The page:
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Njema Frazier

Njema Frazier

Dr. Njema Frazier is a nuclear physicist in the Department of Energy’s National Nuclear Security Administration (NNSA). She has been a federal employee with the NNSA for over 10 years and is currently a visiting professor at the National Defense University in Washington, D.C.

During her time with NNSA, Dr. Frazier has served as a senior scientist in three of the largest Science-Based Stockpile Stewardship programs responsible for maintaining a credible national nuclear deterrent without nuclear testing.

Prior to joining NNSA, she spent four years as a professional staff member for the U.S. House of Representatives, Committee on Science.  There she assisted and advised committee members on various policy, budget, and technical matters within the jurisdiction of the committee. 

Dr. Frazier also runs her own consulting company: Diversity Science.  Diversity Science connects subject matter experts, or SMEs, with those in the public and private sector who are interested in gaining access to a diverse pool of scientific and technical professionals.  Diversity Science has as its mission to bridge the gap between today’s top science, technology, engineering, and mathematics (STEM) talent and the companies, agencies, educational institutions, and community-based organizations that can benefit from engaging them in STEM programming.

Frazier received her Ph.D. in theoretical nuclear physics from Michigan State University in 1997, conducting her doctoral research at the National Superconducting Cyclotron Lab where her work focused on “Properties of Shell-Model Wavefunctions at High Excitation Energies.” She did her undergraduate work at Carnegie Mellon University, where she obtained a bachelor's degree in physics. 

In addition to her academic and professional accomplishments, she remains dedicated to education, outreach and diversity efforts; regularly speaking to K-12 students and participating in community-based science events.  These include the USA Science and Engineering Fair, Department of Energy National Science Bowl, National Lab Day, the Engineering Club at King Elementary in Southeast, Washington, D.C., the National Society of Black Engineers (NSBE), and the Coalition of Hispanic, African and Native Americans for the Next Generation of Engineers and Scientists (CHANGES). 

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Nuclear Energy: Trying to Get it Right

  • Published in Energy

“If men can develop weapons that are so terrifying as to make the thought of global war include almost a sentence for suicide, you would think that man's intelligence and his comprehension... would include also his ability to find a peaceful solution.” – President Dwight D. Eisenhower, November 14, 1956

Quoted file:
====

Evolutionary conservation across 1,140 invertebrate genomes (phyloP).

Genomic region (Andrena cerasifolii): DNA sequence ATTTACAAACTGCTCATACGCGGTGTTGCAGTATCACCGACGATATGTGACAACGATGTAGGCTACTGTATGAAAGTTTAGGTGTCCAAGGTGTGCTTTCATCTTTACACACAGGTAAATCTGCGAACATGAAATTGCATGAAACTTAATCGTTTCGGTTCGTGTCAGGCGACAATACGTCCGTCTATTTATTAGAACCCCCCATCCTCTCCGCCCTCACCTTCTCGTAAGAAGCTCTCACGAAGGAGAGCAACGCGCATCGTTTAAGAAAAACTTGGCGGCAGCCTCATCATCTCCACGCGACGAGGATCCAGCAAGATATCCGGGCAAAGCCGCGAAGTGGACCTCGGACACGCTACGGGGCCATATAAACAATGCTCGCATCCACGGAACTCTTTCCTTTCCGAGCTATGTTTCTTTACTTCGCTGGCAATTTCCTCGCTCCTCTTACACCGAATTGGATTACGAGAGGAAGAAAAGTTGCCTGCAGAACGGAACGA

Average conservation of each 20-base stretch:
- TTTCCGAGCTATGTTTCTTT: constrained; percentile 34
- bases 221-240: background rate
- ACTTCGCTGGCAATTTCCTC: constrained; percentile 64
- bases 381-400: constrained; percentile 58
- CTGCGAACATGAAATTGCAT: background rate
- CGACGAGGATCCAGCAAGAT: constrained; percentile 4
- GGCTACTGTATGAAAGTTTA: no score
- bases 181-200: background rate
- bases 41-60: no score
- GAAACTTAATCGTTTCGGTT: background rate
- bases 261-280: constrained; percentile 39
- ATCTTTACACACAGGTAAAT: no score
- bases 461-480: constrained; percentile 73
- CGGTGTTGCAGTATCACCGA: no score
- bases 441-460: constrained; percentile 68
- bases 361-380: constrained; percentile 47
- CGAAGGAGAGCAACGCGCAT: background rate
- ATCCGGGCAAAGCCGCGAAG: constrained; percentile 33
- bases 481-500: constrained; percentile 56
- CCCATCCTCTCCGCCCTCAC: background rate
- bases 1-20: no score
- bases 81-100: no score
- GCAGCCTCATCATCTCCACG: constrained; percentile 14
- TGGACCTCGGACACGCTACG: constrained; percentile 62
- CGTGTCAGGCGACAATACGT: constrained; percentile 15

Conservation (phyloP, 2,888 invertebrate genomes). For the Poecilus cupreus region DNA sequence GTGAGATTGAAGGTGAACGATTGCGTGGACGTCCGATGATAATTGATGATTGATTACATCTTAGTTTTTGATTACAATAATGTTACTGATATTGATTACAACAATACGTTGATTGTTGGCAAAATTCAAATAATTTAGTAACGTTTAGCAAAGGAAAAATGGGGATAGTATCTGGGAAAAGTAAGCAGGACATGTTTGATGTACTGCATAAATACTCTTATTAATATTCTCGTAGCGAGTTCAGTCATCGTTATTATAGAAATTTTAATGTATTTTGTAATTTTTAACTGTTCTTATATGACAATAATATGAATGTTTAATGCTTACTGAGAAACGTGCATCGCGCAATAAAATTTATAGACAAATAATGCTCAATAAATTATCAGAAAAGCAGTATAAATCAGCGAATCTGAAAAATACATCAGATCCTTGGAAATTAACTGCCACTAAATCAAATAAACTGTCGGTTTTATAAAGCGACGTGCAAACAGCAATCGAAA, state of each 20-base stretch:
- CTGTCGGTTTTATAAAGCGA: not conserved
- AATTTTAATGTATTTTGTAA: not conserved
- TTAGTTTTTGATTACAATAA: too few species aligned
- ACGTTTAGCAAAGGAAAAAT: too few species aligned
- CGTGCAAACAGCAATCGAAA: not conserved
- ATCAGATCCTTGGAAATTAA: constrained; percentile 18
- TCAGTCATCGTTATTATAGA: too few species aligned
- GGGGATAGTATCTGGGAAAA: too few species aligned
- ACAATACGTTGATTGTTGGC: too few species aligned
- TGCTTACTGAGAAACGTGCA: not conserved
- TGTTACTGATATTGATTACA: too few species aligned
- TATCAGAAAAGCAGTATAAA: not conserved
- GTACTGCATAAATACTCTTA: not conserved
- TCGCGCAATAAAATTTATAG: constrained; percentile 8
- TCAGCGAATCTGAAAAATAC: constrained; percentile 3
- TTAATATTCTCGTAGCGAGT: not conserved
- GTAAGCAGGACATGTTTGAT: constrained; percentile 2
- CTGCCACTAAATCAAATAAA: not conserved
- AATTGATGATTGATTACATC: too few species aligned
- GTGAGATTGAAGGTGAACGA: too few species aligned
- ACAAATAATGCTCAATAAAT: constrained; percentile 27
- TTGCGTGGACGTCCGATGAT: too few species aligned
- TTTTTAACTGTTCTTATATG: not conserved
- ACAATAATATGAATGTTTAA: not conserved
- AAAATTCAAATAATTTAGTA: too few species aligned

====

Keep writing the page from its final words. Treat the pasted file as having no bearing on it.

Greetings readers,

60 years after Atoms for Peace, we’re still trying to get it right.

On December 8, 1953, President Eisenhower, went before the General Assembly of the United Nations to discuss Peaceful Uses of Atomic Energy.  He laid out his vision for the peaceful use of nuclear energy.  This vision included the International Atomic Energy Agency and the pursuit of “methods whereby this fissionable material would be allocated to serve the peaceful pursuits of mankind.” (Found this as I was confirming numbers on global nuclear energy use - IAEA Feature on Atoms for Peace - so suffice to say, my illusions of originality on that score are shattered and I will leave it to the Feature referenced above to provide further details).

Fast forward 60 years.

Welcome to Open Energy!

  • Published in Energy

“We can’t have an energy strategy for the last century that traps us in the past. We need an energy strategy for the future – an all-of-the-above strategy for the 21st century that develops every source of American-made energy.” - President Barack Obama, March 15, 2012

Greetings readers,

I’d like to begin by thanking Open Government Television for welcoming me to the team!

This blog will be dedicated to current energy issues, information, policies, and initiatives, and I’m excited to engage in discussions that cover the waterfront on today’s energy topics.

So why energy? Because it’s interesting?  Maybe.  Because it’s important?  Sure.  How about, because it’s rapidly becoming one of the issues that we as Americans, consumers, and humans can’t afford NOT to know about.  Don’t believe me?  Check your winter heating bill.  Or gas prices.  Or real estate purchases.  Automotive sales.  Environmental standards.  The stock market.  GDP.  Sites of global and regional conflict. And I could go on.

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